Here’s a topic that has come up from time to time – the use of the word ‘alcoholic’ as a label.
Originally alcoholic was preferred to terms such as ‘drunkard’, ‘sot’, and the extravagant ‘dipsomaniac’. I’m told E.M Jellinek titled his landmark 1960 book The Disease Concept of Alcoholism out of concern that the term ‘alcohol addict’ was already too stigmatized in polite society. At the time, ‘addict’ was commonly reserved for people who were dependent on illegal drugs, such as heroin and methamphetamine.
In 1980, the term alcoholism was replaced in DSMIII by two separate designations, alcohol abuse and alcohol dependence. This seemed to further confuse things. DSM5 introduced another term entirely: Alcohol Use Disorder, or AUD.
DSM terminology is intended for use by trained professionals in the sometimes difficult task of differential diagnosis. The terms can pop up in far less sophisticated circumstances, however. Such as magazine articles, chat rooms, or on social media. It’s not a great idea, but so far, no one seems to have been able to prevent it.
Now for the other side: members of AA ordinarily refer to themselves as alcoholics. I suppose it’s possible someone could self-identify at an AA meeting as having a history of moderate-to-severe Alcohol Use Disorder, in remission, but that might draw a few funny looks.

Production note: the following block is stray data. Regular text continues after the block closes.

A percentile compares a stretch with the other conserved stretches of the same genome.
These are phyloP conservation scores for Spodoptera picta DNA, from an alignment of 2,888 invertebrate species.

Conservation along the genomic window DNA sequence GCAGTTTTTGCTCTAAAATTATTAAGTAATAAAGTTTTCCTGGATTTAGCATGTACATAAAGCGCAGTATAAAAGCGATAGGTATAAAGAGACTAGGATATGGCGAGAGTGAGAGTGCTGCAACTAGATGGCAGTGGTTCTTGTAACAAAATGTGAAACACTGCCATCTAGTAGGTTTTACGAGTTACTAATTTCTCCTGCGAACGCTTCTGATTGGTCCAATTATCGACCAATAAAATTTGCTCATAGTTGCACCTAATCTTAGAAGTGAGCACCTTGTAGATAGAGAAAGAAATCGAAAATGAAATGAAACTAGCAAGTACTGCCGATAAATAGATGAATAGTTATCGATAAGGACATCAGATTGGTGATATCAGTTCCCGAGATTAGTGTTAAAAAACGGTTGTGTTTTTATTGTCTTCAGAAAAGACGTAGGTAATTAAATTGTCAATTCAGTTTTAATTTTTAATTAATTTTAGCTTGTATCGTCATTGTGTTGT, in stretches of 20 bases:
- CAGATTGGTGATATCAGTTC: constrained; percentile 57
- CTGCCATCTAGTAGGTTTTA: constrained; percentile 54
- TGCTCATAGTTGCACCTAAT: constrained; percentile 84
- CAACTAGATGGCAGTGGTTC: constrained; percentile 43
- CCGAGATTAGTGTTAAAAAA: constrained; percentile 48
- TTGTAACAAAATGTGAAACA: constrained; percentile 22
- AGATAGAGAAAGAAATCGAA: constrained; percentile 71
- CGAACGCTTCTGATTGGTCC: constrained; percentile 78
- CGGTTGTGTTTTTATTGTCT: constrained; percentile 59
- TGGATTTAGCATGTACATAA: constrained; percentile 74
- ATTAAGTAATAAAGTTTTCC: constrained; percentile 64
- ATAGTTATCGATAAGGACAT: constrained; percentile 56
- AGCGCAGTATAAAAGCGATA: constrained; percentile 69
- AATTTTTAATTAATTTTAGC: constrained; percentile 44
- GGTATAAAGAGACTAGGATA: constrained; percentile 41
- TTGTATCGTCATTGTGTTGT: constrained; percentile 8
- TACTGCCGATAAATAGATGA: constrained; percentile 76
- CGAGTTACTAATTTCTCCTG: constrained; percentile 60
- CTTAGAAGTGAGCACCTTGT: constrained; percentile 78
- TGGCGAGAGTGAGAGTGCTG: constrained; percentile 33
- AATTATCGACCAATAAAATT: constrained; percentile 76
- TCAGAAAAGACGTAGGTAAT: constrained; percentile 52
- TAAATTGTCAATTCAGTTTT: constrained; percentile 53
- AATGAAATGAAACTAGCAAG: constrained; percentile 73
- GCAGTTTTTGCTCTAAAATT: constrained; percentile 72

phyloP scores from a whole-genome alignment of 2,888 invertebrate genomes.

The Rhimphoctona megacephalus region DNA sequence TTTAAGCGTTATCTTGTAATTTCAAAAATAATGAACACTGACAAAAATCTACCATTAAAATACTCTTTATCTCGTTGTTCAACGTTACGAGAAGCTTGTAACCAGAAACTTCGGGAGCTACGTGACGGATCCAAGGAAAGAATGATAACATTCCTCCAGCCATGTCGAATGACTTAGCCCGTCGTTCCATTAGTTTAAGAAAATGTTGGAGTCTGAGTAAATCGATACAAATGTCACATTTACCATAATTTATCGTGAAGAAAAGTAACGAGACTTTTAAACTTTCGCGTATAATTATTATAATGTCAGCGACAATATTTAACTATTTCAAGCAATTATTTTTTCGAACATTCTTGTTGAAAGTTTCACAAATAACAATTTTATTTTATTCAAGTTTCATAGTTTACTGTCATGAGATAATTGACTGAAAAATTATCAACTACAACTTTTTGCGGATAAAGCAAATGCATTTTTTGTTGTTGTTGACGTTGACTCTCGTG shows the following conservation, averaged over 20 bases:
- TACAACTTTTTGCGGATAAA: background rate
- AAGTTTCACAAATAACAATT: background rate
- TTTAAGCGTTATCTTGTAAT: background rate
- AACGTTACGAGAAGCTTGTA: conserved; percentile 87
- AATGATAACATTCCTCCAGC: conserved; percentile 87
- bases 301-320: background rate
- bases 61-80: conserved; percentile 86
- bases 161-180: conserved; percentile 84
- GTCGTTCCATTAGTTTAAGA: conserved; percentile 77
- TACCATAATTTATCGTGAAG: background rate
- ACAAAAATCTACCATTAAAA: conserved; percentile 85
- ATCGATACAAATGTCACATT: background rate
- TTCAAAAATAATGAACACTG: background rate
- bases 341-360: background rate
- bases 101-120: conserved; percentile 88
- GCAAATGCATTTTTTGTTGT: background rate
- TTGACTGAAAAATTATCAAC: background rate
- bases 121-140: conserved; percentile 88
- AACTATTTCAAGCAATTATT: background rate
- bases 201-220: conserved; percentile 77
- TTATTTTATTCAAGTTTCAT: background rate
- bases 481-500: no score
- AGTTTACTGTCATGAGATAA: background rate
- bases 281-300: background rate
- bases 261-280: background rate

Years ago, when I was very new to the field, a woman in the process of being admitted to detox warned me that the word ‘alcoholic’ was not to appear anywhere in her chart, or her attorney would sue us.
“Why?” I asked, genuinely confused.
“Because,” she said, teeth gritted, “I will not have people thinking I am some kind of alcoholic.” It’s a sentiment that seemed out of place in an acute hospital detox ward. Good thing I didn’t laugh, because she looked ready to punch me.
The stigma around the existence of alcoholism may have diminished over the decades, but I suppose some still clings to the term itself. More recently therapists have been advised by some instructors to avoid the term entirely. Here’s something from Psychology Today that might help explain their reasoning.
It’s paradoxical, because there’s abundant evidence that someone can do very well in long-term recovery while continuing to label themselves (and be labeled by others) as alcoholic. Obviously, it’s not doing much harm. A longtime AA member explained to me that it was choice between running away from the label, as he’d done for decades, or deciding to embrace it. “I did it one way when I was drinking, and now that I’m not, I do the opposite.” Made sense to me.
For him, it was an expression of his changed reality. “When you put a name to something, you gain a certain degree of power over it,” a psychologist explained to us in a workshop. “It’s a way of becoming less fearful, and more openly committed to recovery. You’re no longer in hiding.” I understand that in terms of other stigmatized disorders. It was a way people had found to shed some of the shame that once dominated their thinking.
I’ll leave it to you to decide what’s best for you. It does strike me as odd that where one group fears the label will reinforce stigma, the other maintains that for them, it does just the opposite.